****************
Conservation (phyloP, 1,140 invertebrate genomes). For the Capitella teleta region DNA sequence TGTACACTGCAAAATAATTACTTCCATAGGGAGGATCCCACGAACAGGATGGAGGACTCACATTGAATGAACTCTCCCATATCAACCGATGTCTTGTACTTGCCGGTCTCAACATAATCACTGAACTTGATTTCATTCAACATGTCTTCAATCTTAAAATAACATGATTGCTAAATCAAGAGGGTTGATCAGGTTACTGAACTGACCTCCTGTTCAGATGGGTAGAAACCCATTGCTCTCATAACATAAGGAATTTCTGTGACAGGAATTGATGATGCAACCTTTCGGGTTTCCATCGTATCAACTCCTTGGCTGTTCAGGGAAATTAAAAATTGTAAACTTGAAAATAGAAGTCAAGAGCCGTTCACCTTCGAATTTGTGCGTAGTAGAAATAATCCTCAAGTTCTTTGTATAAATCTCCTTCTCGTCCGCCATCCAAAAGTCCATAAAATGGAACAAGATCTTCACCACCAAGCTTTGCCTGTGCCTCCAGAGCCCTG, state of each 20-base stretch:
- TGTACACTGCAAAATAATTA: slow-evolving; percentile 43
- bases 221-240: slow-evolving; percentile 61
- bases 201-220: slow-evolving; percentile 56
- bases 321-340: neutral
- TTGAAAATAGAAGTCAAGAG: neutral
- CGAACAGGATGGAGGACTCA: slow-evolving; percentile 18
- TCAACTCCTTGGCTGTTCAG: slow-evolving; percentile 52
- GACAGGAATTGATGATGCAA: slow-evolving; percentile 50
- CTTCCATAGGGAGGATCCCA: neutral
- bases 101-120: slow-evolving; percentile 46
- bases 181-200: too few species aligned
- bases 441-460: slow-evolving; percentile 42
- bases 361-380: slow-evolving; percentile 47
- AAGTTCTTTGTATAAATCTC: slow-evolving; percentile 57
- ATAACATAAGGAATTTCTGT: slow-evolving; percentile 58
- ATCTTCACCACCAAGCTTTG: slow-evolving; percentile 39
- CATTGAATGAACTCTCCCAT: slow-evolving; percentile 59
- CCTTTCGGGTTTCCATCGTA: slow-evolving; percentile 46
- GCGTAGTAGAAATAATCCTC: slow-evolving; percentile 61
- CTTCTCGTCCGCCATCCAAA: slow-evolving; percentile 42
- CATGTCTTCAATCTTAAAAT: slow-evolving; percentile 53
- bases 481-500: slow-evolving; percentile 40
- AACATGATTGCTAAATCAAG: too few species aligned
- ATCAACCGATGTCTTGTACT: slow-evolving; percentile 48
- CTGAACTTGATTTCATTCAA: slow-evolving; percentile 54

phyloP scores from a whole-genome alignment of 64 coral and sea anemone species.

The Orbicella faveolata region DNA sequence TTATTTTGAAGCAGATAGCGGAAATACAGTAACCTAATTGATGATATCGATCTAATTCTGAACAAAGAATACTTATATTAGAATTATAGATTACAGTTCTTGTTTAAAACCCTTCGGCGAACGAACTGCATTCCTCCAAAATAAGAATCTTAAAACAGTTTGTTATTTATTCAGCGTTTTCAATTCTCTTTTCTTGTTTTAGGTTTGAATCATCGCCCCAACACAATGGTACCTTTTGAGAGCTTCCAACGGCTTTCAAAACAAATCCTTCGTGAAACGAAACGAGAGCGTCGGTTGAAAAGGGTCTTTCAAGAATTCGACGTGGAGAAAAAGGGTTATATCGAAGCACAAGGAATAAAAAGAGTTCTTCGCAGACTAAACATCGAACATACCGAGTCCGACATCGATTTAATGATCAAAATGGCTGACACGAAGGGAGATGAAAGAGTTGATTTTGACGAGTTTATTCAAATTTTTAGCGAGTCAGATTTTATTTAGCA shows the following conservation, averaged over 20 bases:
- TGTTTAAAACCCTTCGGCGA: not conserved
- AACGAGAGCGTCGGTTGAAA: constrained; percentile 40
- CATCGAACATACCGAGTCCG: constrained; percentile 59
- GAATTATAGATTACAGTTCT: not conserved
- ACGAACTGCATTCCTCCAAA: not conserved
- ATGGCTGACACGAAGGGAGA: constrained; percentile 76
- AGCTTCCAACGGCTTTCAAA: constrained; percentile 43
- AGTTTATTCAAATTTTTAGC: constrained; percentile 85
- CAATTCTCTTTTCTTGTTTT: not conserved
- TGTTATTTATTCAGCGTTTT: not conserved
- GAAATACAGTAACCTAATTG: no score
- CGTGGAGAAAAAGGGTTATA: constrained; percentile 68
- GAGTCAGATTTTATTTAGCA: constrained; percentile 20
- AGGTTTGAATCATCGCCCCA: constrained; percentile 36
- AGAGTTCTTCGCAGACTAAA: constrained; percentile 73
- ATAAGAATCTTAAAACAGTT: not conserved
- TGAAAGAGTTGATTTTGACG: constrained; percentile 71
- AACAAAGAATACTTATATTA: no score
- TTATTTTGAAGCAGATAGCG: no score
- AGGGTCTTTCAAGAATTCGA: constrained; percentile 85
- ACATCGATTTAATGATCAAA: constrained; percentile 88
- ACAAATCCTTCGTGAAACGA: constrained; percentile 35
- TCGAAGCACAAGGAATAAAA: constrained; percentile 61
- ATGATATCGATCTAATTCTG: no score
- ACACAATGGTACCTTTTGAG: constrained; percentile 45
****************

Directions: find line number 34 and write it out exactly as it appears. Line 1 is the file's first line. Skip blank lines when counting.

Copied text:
- ATGGCTGACACGAAGGGAGA: constrained; percentile 76